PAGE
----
As our subject car was built in 1968, circuit racing opportunities will not include such events as the Goodwood Revival. Perhaps its most obvious home is in the Historic Sports Car Club’s Historic Road Sports series, for road-legal cars manufactured up to 1970, with only mild modifications allowed. This series offers extra points for those cars driven to the races.
This car can take part in tour/race competitions such as Tour Britannia and Tour Auto, and it would do well in events such as the Manx Classic — a three-legged hillclimb competition whose classic category has a 1968 cut-off date.
This car is eligible for historic rallies, too. One brave soul once ran a Morgan in a British Historic Rally Championship when it was a mix of tarmac and forest events. He found that he had to rebuild the car after every thrash — and a sliding-pillar, ash-framed Morgan on rough gravel really is only for masochists. Discouraging competition use, however, this car was in super, near concours condition. I noted unnaturally shiny paint — although slightly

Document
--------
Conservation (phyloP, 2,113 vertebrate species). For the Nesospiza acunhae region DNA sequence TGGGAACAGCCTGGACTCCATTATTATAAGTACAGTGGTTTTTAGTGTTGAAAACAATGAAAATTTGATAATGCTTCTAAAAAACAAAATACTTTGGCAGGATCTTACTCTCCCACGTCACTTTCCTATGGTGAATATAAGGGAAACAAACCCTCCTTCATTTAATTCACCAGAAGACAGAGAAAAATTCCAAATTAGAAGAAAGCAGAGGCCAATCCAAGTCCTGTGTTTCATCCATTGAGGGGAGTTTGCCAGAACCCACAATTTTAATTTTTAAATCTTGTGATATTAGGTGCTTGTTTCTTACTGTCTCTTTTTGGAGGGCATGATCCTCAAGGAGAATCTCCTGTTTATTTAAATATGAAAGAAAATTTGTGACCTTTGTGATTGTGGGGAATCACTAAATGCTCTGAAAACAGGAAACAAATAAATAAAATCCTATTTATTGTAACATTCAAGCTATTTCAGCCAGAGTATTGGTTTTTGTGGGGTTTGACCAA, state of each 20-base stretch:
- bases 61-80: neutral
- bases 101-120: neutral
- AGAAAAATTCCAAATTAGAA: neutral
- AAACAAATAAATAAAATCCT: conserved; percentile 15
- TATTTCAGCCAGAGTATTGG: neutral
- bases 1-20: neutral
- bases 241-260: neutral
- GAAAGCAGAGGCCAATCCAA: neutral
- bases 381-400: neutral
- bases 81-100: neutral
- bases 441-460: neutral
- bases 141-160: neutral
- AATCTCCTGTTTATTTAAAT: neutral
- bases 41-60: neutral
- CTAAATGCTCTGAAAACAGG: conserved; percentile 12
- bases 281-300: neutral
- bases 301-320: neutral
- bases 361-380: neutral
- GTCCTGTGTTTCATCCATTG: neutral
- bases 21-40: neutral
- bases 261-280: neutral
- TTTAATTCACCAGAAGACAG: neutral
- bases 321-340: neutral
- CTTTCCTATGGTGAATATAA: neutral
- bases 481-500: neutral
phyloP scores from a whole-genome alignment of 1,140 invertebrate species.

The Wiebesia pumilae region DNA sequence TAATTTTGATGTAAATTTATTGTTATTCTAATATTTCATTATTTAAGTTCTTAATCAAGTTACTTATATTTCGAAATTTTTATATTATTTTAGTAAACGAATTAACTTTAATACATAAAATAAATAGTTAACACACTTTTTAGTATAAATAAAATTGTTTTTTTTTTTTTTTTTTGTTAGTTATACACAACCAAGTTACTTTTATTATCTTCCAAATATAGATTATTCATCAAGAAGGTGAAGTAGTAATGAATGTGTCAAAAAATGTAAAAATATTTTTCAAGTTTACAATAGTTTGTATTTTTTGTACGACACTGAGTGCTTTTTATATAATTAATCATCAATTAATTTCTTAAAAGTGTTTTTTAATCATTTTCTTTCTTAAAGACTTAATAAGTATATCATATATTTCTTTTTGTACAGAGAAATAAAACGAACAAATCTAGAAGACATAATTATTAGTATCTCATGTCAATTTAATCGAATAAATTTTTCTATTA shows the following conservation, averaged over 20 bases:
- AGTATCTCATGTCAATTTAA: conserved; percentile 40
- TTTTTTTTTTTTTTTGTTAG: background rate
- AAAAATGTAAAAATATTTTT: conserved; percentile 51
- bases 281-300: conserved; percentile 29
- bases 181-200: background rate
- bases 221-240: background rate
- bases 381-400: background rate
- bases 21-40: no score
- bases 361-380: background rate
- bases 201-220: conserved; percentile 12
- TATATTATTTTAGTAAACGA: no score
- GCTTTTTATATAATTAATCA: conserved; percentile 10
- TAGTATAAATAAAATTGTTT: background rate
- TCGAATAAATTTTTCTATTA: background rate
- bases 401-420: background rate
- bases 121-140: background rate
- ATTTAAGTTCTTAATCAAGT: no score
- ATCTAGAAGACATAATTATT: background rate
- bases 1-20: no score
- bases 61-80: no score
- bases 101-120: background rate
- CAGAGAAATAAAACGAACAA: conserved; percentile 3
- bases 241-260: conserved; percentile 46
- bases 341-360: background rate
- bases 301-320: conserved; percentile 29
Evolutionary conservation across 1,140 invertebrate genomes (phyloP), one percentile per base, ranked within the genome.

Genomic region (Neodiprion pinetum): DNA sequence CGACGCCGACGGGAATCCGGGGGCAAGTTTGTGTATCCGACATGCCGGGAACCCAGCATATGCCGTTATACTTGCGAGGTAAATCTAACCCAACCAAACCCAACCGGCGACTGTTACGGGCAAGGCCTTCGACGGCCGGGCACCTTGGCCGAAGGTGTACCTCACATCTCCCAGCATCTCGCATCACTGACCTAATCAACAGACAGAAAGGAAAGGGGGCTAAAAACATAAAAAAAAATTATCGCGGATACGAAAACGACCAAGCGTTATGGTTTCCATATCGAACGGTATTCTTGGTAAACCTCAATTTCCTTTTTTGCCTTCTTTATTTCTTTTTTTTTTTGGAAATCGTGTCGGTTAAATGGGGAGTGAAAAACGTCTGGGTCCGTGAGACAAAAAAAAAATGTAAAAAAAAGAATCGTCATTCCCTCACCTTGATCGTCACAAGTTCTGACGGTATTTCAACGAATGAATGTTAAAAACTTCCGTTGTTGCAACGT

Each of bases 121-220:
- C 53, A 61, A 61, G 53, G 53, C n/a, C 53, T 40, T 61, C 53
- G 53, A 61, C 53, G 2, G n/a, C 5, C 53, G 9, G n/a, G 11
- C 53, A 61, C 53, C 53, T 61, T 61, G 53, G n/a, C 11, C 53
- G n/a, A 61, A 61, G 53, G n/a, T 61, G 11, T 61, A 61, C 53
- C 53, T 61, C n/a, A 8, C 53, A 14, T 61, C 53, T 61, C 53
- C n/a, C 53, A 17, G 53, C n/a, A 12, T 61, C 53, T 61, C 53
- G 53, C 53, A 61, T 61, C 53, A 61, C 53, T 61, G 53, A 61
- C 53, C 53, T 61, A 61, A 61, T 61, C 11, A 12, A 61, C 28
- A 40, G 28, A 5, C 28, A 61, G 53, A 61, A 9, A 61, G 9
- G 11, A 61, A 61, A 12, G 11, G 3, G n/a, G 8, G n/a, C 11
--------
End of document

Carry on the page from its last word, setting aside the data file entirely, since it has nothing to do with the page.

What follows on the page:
A big price for a terrific car
A Moss-box Plus 8 (made up to mid-1972, when the Rover 4-speed was adopted) would usually sell for about £30k ($42k) [I guess this has to be UK prices. In my opinion, I would think a LHD Moss Box Plus 8, in the US, should be valued at $55-60K. Mark], perhaps a little more in this concours condition.
John Eales of JE Developments is “the man” as far as the Rover/ Buick aluminum V8 is concerned, so the currently installed FIA-legal race motor, making about 250 bhp, is the best there is.
These engines cost less than you’d think at £12k ($17k). The competition fuel cell, bespoke roll cage, Sparco harnesses and plumbed-in extinguisher probably cost up to $10k to add, but you never get your money back on “lifed” items like this, so technically this car’s value is something under $60k.